Good grooming counts

Whether you’re a young father or a 90-year-old grandmother, having nice hair, hands and feet shows you have self-respect and pay attention to details.

Whether you’re nine or 99, looking clean and neat will help boost your friendships and opportunities in life.

Almost anyone will have more self-confidence at a job interview, court appearance, or social event if he or she has invested in self-care. The more attention you’ve paid to grooming, the more easily you can forget yourself and concentrate on others.

Making time to honor your appearance makes others want to be around you. Besides, if you’re feeling “presentable” to others, you can quickly meet someone for lunch or a community event. Otherwise, you may hold back and not go.

“I’ve started a program at our senior center to help older people feel polished,” says a young woman we’ll call Brittany. “I got tired of seeing my grandma and her friends looking neglected.”

Any of us, whatever our age, can say “yes” to more fun, activities, and social events if we feel okay about our looks.

“When my life gets extremely stressful, the first two things I neglect are cleaning my house and my appearance,” says a young mother of two. We’ll call her Diana.

“I work six hours a day, care for the kids, and crash for a nap before dinner,” says Diana. How can I grab hold of my time planning, so I look like a well-groomed person?”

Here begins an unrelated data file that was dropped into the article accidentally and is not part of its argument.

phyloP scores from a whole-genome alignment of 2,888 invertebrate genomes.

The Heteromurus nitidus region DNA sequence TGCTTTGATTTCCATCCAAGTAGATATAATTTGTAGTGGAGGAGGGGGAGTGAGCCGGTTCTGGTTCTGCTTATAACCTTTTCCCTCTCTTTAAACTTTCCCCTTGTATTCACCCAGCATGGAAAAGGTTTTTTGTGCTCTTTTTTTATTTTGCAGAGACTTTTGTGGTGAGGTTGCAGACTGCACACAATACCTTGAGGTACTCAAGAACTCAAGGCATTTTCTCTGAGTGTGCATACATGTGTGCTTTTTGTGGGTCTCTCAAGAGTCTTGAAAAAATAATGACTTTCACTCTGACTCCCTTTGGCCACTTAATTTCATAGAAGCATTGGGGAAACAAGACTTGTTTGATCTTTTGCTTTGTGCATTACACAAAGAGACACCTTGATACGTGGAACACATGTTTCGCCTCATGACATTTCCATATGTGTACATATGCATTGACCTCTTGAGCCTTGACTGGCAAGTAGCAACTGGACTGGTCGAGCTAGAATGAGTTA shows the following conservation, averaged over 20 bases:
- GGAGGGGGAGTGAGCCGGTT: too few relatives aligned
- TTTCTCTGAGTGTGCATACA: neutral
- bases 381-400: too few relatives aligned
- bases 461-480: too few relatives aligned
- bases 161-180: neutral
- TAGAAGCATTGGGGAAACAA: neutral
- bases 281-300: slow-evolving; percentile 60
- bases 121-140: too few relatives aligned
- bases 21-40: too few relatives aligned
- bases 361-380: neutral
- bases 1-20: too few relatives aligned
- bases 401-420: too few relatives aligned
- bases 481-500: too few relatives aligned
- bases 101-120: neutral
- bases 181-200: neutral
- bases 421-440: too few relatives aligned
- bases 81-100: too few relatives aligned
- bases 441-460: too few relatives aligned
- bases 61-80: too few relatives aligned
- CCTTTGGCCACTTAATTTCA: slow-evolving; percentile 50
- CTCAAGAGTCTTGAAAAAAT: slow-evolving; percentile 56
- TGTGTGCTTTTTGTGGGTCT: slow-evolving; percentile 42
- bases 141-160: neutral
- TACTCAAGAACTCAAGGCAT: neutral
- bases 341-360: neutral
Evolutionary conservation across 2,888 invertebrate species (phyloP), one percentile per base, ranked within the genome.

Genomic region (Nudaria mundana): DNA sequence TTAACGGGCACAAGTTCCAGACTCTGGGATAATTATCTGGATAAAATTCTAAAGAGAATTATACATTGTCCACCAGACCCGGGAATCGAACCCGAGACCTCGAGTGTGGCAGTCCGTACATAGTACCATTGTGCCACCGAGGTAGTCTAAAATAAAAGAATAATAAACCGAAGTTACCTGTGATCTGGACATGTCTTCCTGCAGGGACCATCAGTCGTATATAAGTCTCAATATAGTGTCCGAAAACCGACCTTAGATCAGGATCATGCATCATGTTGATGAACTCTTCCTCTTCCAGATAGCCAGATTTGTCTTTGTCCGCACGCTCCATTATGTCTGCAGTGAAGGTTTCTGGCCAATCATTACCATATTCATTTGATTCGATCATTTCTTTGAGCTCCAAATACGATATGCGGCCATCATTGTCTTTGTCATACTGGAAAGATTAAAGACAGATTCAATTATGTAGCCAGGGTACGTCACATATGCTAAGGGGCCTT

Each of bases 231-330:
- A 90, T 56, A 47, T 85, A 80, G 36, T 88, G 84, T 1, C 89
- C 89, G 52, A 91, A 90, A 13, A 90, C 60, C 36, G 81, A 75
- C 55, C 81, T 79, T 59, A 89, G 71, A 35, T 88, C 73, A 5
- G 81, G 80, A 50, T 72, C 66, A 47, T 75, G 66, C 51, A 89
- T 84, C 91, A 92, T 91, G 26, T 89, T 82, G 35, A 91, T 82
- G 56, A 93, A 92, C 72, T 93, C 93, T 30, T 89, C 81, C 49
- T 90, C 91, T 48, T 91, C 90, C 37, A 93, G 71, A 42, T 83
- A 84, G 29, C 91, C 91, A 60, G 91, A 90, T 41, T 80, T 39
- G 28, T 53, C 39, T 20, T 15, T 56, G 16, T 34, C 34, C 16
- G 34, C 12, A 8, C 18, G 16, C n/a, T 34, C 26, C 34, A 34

These tips can help Diana or anyone:

• Get your hair done regularly. Whether you are male or female, your hair is a major part of your appearance. Invest in a cut, color, and perhaps a wig if you’re female.

• Keep your nails in decent shape. Whether you’re a young mother or a 90-year-old grandfather, having nice hands and feet shows you have self-respect and pay attention to details.

• Hire some household help, if you can afford it. This guarantees you some time to work on spiffing yourself up. For example, pay your teenage niece to vacuum and change the beds once a week. Or, hire a cleaning service for a few hours each month.

• Keep a few nice outfits hanging in the closet. Be sure to envision what you’d put on if, for example, you needed to go to a funeral this week. Picture your outfit if your co-workers asked you to join them for a movie tonight.

“I’d just returned from a business trip, when I learned my cousin’s husband had died,” says a friend of ours we’ll call Marcie. “It was early Sunday morning when I picked up the local paper. The funeral was Sunday night! I found an outfit, but my hair was a disaster. I’d gotten rained on that day.”

Marcie says she has a short wig for such occasions. “I don’t wear it often, but when I need it, it saves my sanity,” she told us.

Most of us likely feel guilty when we spend a lot of time on our appearance. But, giving attention to little details makes us feel loved and cared for.

“My son came home from college last weekend,” says a friend of ours we’ll call Roberta. “He wanted to introduce his girlfriend to his grandma at a local retirement facility. “Thank goodness I’d just been there to make sure her hair was done and she was nicely dressed. All of us need to pay close attention to our older relatives and how they look and feel. They are still part of the family.”

^pJudi Light Hopson is author of the stress management book, “Cooling Stress Tips.” She is also executive director of USA Wellness Café at www.usawellnesscafe.com. Emma Hopson is an author and a nurse educator. Ted Hagen is a family psychologist.^p

Copyright 2019 Tribune Content Agency.

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